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Commercial investments are heading to Germany, here’s why

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Germany has been shortlisted by investors as an investment hotspot for commercial real estate and Merkel’s motherland hasn’t finished championing the EU states with its economic and political stability, well-regulated markets, steady prices and attractive real estate.

Tens of billions every year

This European powerhouse shows growing investments into commercial property year on year: €39.8 billion in 2014, 31% more than the previous year.

Commercial real estate investments in Germany, € billion. Source: Savills

According to JLL, average investments from 2010 to 2014 amounted to €6.93 billion per quarter. They reached €9.5 billion in Q1 2015 (1.4 times the average), just 5% of the Q1 2014 €10 billion total.

The residential property market hasn’t been left out either, it has been increasing continuously since 2010, peaking at €16 billion in 2013. With investments reaching €3 billion in 2009 and 2010, experts expect this year to surpass a number of record highs.

€10.9 billion had already been injected into residential property in Q1 2015 alone, JLL reports. Weighing in at 80% of last year’s investment volume, this is the best first quarter result for the country in recent years.

Demand: nowhere left but up?

Anna Kurianovich, investment advisor at Tranio, has a two-prong explanation for this trend. Real estate yields are bigger, beating returns on other assets, such as bank deposits with high interest rates or securities, and while the global geopolitical situation continues to waver, economic stability is beginning to rhyme with good business for investors, thanks to Germany’s steady economy, transparency, strong regulations and comprehensive laws that mitigate the risk. “The German market is attractive because its economy is stable but also thanks to transparent regulations and a wide ‘product range’. Offices, stores and residential housing, industrial facilities, assisted living facilities for seniors and hotels are all in demand among investors,” says Kurianovich. The many options and cheap banks loans have grown into a successful tandem that generate more interest from leveraged gains, particularly for investors focusing on the internal rate of return (IRR).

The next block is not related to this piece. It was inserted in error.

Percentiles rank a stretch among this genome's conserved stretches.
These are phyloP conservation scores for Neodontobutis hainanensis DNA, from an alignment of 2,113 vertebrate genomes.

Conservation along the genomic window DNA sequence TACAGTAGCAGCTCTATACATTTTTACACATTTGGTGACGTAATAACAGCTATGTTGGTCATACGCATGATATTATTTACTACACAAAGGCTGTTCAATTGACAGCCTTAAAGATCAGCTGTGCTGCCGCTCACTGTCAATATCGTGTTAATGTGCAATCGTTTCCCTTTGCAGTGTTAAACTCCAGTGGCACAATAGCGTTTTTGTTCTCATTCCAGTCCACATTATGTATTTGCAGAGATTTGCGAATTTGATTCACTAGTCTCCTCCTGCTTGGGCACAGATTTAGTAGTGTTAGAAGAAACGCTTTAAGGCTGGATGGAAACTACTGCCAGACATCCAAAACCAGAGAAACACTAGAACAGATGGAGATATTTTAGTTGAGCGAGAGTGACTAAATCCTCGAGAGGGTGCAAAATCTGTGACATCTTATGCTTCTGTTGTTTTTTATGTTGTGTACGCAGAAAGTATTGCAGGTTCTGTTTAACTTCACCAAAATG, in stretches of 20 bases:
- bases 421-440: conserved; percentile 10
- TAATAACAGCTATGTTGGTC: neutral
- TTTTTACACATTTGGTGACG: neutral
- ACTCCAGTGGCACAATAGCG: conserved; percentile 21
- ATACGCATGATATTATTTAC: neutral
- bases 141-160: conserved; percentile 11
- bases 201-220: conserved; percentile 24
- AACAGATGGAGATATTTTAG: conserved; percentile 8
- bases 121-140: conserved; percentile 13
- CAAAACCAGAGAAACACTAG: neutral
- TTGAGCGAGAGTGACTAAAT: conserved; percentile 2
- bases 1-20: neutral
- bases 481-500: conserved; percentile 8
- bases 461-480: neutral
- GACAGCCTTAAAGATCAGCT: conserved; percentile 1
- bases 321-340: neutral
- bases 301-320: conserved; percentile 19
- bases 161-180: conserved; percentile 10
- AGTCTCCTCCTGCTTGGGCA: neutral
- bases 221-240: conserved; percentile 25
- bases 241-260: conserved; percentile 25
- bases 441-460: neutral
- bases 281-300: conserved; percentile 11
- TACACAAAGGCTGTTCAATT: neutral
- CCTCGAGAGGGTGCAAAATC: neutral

Offices take the lion’s share

Office space is attracting the most investments in the commercial real estate market, accounting for 44–45% market share in 2014, with stores ranking a distant second at 21–22% (JLL and Savills estimates differ by 1%).

Investments into other segments are minor: 8% for warehouses, industrial premises as well as hotels and 3% for construction sites.

Commercial real estate investments in Germany by segment (2014). Source: Savills

While there is a dominant real estate segment in each city according to Savills, i.e. retail in Berlin and Stuttgart, office space in Hamburg, Düsseldorf, Munich and Frankfurt and logistic hubs in Cologne, office space remains the most popular throughout the country.

Foreign capital fuelling the commercial market

JLL reports a jump in the market share of foreign investors buying Germany’s commercial property, rising from 10% in 2009 to over 50% in Q1 2015, and experts says it’s not over yet. Forecasts predict a steady inflow of foreign capital throughout the year, particularly from Asian and Middle Eastern institutional investors. Unsurprisingly however, nearly half of all acquisitions in 2014 were German (48%), 15% from the USA, 9% and 6% by the Brits and French respectively.